Nevertheless, full incorporation of nature-related risks will be every bit as – if not more – challenging a journey than the one already underway on climate. An important and more tractable starting point is to focus on the climate-nature nexus – where nature interacts with climate and has the potential to compound or ameliorate climate risks. That is, identifying those aspects of the broader nature-related risk landscape that intersect with climate risks already under assessment. This analysis could include a qualitative assessment of the firm’s exposure, potentially including a “heatmap” approach informed by expert judgement (similar to many firms’ early climate risk materiality assessments).

Prudential requirements

How climate risks will feed through to prudential requirements remains an open question. Banks and insurers’ approaches to capturing material climate risks in their internal capital assessments (Internal Capital Adequacy Assessment Process and Own Risk and Solvency Assessment, respectively) should be maturing from descriptive to quantitative in 2023 and, in time, should begin to reflect broader environmental risks as well.

In 2022 the Basel Committee on Banking Supervision published FAQs clarifying that it expects climate risks to be integrated into certain parts of the Pillar 1 framework, but it is not yet clear whether and how the EU and UK will take forward those clarifications in 2023. What is more certain is that the use of Pillar 2 will become more prevalent this year. For the first time, in 2022 the ECB imposed Pillar 2 add-ons upon some banks to incentivise faster progress on climate risk management. We expect this practice will be more widespread this year, and the PRA may adopt a similar approach for UK firms.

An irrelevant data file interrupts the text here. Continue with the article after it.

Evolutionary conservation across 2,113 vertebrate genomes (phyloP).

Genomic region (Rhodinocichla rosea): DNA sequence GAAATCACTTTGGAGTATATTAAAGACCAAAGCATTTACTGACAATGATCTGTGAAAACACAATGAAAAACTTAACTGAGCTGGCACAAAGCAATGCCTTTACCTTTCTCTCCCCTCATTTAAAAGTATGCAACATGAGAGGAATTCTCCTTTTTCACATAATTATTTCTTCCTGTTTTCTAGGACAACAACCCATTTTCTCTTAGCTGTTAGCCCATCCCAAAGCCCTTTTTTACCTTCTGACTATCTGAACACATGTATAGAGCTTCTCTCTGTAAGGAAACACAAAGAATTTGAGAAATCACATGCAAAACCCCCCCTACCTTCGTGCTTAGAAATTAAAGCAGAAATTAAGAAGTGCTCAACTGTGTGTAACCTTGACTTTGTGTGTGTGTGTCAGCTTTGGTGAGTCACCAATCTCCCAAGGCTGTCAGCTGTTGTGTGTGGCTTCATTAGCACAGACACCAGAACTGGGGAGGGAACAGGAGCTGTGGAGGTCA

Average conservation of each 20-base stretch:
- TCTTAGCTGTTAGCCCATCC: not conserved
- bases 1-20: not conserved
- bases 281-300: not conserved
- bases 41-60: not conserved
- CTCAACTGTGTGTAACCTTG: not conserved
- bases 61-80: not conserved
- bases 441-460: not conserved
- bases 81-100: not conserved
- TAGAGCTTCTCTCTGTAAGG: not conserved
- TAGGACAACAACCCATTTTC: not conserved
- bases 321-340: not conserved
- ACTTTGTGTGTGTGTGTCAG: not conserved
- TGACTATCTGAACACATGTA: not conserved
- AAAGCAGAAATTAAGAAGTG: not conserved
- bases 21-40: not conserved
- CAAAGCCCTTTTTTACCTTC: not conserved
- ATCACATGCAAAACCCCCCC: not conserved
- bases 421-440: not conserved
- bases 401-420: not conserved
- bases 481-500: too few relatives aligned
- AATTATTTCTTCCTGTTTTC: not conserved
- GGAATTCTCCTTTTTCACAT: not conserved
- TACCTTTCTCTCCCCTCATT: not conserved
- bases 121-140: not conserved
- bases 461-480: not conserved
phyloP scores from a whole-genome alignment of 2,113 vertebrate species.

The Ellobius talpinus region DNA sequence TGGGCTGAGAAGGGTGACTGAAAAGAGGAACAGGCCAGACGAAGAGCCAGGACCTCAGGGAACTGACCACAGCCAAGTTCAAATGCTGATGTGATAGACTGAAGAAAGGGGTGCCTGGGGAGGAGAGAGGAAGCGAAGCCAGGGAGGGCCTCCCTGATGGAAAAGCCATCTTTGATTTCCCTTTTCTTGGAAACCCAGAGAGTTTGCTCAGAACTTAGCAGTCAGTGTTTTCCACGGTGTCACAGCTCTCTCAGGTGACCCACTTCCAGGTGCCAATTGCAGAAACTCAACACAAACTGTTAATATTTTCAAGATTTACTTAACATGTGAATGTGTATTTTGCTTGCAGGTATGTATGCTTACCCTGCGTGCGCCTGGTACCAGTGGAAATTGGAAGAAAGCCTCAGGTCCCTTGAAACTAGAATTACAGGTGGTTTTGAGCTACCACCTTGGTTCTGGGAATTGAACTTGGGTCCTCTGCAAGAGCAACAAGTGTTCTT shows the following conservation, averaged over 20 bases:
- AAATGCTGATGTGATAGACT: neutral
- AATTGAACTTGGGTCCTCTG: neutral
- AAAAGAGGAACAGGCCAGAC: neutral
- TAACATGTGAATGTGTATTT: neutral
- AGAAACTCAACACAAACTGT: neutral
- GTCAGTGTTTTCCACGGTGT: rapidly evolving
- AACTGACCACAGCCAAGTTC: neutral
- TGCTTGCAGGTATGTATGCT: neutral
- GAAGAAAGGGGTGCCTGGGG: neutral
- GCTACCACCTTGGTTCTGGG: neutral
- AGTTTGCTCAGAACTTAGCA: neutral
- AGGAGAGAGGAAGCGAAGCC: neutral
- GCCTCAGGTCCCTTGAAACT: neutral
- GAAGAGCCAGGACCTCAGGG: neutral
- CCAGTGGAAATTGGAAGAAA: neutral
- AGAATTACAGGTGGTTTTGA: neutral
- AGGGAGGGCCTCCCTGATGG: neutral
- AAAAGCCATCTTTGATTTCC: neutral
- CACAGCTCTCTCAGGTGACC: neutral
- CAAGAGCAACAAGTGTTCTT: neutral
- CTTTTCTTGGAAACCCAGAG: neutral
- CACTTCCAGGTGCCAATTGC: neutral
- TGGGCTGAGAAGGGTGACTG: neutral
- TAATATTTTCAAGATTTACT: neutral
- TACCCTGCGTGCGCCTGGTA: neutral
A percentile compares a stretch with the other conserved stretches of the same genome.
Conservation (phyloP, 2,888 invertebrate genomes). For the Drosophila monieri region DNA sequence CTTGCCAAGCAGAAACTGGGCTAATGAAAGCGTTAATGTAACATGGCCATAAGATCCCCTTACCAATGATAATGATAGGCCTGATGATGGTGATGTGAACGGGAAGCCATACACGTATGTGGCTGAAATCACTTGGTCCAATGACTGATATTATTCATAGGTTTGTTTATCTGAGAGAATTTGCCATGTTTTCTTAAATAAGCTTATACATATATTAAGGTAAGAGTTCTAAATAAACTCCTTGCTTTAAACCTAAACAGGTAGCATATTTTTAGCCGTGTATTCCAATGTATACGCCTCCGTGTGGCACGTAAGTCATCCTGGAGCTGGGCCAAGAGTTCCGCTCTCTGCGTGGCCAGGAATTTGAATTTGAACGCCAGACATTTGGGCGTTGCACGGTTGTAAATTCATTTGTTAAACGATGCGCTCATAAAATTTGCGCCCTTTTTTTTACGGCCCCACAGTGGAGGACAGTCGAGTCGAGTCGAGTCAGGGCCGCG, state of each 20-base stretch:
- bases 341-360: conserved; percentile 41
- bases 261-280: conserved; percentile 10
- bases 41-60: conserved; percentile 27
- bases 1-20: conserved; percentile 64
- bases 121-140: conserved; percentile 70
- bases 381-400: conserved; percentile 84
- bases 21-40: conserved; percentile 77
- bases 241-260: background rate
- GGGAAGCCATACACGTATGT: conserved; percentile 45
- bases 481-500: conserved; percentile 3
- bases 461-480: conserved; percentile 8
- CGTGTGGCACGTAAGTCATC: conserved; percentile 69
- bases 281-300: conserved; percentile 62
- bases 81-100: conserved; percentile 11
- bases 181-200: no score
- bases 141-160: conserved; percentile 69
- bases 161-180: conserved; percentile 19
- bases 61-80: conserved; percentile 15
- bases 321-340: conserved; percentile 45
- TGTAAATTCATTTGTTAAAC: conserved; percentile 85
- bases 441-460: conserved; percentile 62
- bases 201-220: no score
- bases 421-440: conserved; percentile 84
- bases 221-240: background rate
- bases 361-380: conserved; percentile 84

We also expect that climate risks will be progressively integrated into solvency stress testing by EU and UK supervisors, creating an additional channel through which climate risks influence Pillar 2 capital. We expect bank supervisors in the EU and the UK to consult on methodologies in 2023, although exercises may not be launched until 2024.

Actions for firms

Strengthening climate risk management

  • Ensure that the firm’s climate risk management is:
    • comprehensive, with the risk identification process covering a wider array of risk drivers and increasing in granularity;
    • cascaded, with the overall strategy and risk appetite understood and implemented across the business; and
    • consequential, with the policies and procedures put in place having a tangible impact on business decisions.
  • Analytical processes such as scenario analysis should be designed in a way that delivers decision-useful, forward-looking information to management.
  • Expand risk assessments to include broader environmental risks, at a minimum starting with the climate-nature nexus, and considering at least qualitatively how they could drive prudential risks and interact with climate risks.


Climate scenario analysis

  • Develop more sophisticated climate scenario analysis capabilities, with internal capacity to design and interpret climate scenarios tailored to the nature of the firm’s activities.
  • For non-life insurers, focus on modelling and data capabilities in relation to climate litigation to enable scenario testing that helps to measure exposure to this risk and identifies contract uncertainty issues where coverage intent is unclear.


Counterparty engagement

  • Proactively engage with counterparties, gathering risk-relevant data and a gaining a deeper understanding of clients’ short-, medium- and long-term strategies for reducing their transition risk exposure or adapting to physical risks.
  • Counterparty engagement should also play a role in firms’ active management of climate risks, for example through setting client-specific transition targets and defining consequences for failure to meet targets.

Financial Markets Regulatory Outlook 2023